Fictitious gas for a flow control concept
Bom from originally a mathematically motivated mampulatum to solve the mixed type differential equations modelling shock-free transonic flow, the definition of modified gas properties may be considered as a physical equivalent to this theoretical approach. Rhcograph models for 2D flow for an analytical extension of the subsonic (elliptic type) problem into the supersonic domain in order to pose and solve a boundary value problem for shock-free airfoil flow results in a modified equation of state as part of the Euler or Navier Stokes equations. Solving such modified equations in direct 2D or 3D space for airfoils, wings or full aircraft configurations will therefore result in supercritical shock-free flow where the domain with velocities higher than the critical value is of a subsonic nature with locally “fictitious” properties, i. e. no practical realization of this flow is proposed so far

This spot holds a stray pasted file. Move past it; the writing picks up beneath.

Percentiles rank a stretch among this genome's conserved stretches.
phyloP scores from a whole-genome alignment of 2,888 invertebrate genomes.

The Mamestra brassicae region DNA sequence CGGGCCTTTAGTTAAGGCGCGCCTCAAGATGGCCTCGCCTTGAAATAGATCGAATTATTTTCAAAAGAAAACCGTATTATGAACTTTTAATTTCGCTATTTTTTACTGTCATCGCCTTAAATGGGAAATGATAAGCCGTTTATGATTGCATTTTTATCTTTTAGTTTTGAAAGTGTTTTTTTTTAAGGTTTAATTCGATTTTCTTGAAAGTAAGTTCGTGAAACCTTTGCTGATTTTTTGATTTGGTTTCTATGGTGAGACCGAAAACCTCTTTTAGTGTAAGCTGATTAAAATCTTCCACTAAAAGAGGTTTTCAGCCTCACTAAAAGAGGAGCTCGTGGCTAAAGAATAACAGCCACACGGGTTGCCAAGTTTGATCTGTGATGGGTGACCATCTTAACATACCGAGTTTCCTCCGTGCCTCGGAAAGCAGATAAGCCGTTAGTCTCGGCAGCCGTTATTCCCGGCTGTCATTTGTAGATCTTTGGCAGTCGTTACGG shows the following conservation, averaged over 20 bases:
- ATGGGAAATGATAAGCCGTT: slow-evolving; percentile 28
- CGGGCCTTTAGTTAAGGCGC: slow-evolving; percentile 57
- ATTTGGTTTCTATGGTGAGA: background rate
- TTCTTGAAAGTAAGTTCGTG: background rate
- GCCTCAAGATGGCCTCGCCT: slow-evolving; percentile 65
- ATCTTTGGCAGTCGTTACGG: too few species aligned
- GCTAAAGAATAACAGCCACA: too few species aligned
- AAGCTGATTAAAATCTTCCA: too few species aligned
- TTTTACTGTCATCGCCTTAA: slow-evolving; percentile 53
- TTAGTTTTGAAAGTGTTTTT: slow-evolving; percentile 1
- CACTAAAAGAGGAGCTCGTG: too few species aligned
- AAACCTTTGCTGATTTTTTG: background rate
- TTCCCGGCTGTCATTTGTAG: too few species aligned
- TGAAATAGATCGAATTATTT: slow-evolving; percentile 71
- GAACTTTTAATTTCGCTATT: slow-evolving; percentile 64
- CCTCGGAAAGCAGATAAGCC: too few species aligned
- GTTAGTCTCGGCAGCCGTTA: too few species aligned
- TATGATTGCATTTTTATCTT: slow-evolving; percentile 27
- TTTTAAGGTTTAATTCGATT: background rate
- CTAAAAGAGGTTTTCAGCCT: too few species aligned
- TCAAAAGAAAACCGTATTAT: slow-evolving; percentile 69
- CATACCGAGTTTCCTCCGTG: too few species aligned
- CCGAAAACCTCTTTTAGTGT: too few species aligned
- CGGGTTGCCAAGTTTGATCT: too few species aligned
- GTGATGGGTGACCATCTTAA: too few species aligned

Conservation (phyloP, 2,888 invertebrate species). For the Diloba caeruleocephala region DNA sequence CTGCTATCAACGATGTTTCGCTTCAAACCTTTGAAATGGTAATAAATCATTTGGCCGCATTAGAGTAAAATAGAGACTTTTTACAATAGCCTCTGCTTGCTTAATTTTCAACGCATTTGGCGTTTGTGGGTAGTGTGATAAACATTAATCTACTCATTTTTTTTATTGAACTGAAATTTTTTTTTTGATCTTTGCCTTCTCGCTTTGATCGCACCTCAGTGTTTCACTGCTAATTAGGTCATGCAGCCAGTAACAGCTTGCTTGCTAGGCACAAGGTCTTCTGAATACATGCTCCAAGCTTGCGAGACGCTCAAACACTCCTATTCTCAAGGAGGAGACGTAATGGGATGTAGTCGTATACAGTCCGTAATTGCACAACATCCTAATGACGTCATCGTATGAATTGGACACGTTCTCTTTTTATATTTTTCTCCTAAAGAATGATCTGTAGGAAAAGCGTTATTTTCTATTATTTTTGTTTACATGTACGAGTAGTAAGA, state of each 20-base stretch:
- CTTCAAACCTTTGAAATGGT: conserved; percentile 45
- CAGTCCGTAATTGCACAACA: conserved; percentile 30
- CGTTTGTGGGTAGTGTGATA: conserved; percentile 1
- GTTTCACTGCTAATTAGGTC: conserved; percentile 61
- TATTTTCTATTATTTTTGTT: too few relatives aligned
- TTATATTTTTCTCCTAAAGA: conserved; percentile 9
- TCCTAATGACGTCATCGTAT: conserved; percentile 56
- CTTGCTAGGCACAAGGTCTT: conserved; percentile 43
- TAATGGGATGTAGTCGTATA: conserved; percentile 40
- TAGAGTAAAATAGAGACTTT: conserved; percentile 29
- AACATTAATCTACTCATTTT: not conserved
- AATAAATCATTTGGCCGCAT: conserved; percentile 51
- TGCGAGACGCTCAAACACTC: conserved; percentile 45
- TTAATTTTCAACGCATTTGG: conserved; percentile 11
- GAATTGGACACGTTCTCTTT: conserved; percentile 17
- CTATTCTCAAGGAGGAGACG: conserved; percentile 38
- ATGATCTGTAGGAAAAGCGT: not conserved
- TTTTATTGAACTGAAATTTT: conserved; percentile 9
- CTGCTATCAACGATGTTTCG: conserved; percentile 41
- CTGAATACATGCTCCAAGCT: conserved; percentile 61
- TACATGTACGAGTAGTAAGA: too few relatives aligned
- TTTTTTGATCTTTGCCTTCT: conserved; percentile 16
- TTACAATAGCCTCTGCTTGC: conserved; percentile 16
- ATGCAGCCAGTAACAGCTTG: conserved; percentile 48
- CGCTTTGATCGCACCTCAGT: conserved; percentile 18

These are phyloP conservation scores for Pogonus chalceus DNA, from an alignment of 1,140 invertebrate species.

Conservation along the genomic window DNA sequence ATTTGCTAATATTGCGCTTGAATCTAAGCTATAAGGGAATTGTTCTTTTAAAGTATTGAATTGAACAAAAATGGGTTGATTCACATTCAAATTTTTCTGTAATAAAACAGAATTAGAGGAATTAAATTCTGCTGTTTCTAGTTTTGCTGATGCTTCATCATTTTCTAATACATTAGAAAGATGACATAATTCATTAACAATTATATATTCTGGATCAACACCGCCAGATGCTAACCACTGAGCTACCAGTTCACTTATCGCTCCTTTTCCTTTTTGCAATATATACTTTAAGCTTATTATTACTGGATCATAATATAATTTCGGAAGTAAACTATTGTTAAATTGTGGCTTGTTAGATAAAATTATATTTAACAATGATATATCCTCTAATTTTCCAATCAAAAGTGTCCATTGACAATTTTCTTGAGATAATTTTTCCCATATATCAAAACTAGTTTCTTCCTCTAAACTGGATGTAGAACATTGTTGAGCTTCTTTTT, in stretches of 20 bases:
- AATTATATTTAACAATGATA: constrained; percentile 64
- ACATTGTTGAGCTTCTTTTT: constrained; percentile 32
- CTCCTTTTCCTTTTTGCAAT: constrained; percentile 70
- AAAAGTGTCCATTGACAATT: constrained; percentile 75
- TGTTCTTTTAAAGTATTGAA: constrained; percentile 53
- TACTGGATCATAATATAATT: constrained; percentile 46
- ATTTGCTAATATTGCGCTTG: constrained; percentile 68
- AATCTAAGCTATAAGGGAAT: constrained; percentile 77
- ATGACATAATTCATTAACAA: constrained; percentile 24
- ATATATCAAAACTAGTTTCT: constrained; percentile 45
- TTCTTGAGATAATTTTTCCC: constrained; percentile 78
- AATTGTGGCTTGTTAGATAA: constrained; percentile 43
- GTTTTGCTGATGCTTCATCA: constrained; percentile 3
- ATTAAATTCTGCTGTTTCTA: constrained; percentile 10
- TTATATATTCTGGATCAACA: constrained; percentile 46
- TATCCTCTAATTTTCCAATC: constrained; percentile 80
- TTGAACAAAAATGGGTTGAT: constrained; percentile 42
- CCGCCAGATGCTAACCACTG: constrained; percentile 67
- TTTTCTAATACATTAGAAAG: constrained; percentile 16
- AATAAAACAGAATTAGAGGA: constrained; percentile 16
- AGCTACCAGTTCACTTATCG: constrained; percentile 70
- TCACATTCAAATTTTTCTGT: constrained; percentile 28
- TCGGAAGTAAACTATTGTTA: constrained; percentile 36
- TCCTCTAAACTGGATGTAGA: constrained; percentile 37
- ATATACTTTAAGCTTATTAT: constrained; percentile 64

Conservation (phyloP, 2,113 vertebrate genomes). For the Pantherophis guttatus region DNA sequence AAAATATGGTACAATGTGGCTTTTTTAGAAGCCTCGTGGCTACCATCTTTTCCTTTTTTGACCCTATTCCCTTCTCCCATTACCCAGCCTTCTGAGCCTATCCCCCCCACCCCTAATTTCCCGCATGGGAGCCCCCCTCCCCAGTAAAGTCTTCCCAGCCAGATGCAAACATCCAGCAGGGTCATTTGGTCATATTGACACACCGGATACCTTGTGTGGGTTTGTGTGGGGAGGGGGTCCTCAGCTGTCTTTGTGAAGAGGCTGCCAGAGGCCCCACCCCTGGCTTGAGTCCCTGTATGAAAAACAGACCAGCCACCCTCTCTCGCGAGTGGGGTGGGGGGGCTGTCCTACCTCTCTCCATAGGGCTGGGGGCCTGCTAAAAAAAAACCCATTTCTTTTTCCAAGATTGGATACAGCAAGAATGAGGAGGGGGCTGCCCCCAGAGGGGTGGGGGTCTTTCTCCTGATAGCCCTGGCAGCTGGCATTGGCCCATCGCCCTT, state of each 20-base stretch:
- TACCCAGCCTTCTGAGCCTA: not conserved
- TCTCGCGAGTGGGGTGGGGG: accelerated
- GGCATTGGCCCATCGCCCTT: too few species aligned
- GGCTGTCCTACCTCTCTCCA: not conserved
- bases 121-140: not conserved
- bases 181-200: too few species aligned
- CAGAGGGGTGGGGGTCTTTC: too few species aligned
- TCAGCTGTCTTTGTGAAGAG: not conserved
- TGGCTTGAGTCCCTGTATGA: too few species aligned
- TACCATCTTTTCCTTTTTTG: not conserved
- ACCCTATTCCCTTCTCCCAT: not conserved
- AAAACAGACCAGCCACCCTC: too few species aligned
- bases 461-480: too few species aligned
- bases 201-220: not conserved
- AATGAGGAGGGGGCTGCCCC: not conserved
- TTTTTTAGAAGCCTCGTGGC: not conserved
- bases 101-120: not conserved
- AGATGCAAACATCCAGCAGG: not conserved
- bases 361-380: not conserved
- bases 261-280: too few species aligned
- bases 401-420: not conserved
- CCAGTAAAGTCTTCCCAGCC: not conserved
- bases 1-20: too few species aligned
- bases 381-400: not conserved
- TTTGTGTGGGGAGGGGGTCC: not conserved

Before this approach is explained as just the first part of a systematic and practical design method, it may be noted (Figure 41), that an interpretation of the fictitious gas as an ideal gas with pressure-controlled energy removal within the local supercritical domain lays ground for an interpretation as a thermodynamic flow control method for obtaining higher aerodynamic efficiency of given configurations. This Figure illustrates this for a thick wing section in transonic flow: Entropy contours and wake profiles at a control surface behind the airfoil allow to compare drag for these flows. Including viscous drag, aerodynamic efficiency (lift over drag) of the controlled airfoil flow is about 50% higher than for an uncontrolled flow. The remaining problem, of course, is the need to remove energy depending on the local pressure p < p* within the supercritical domain, as indicated in Figure 41 by the region w ith local entropy s < 0. relative to upstream values.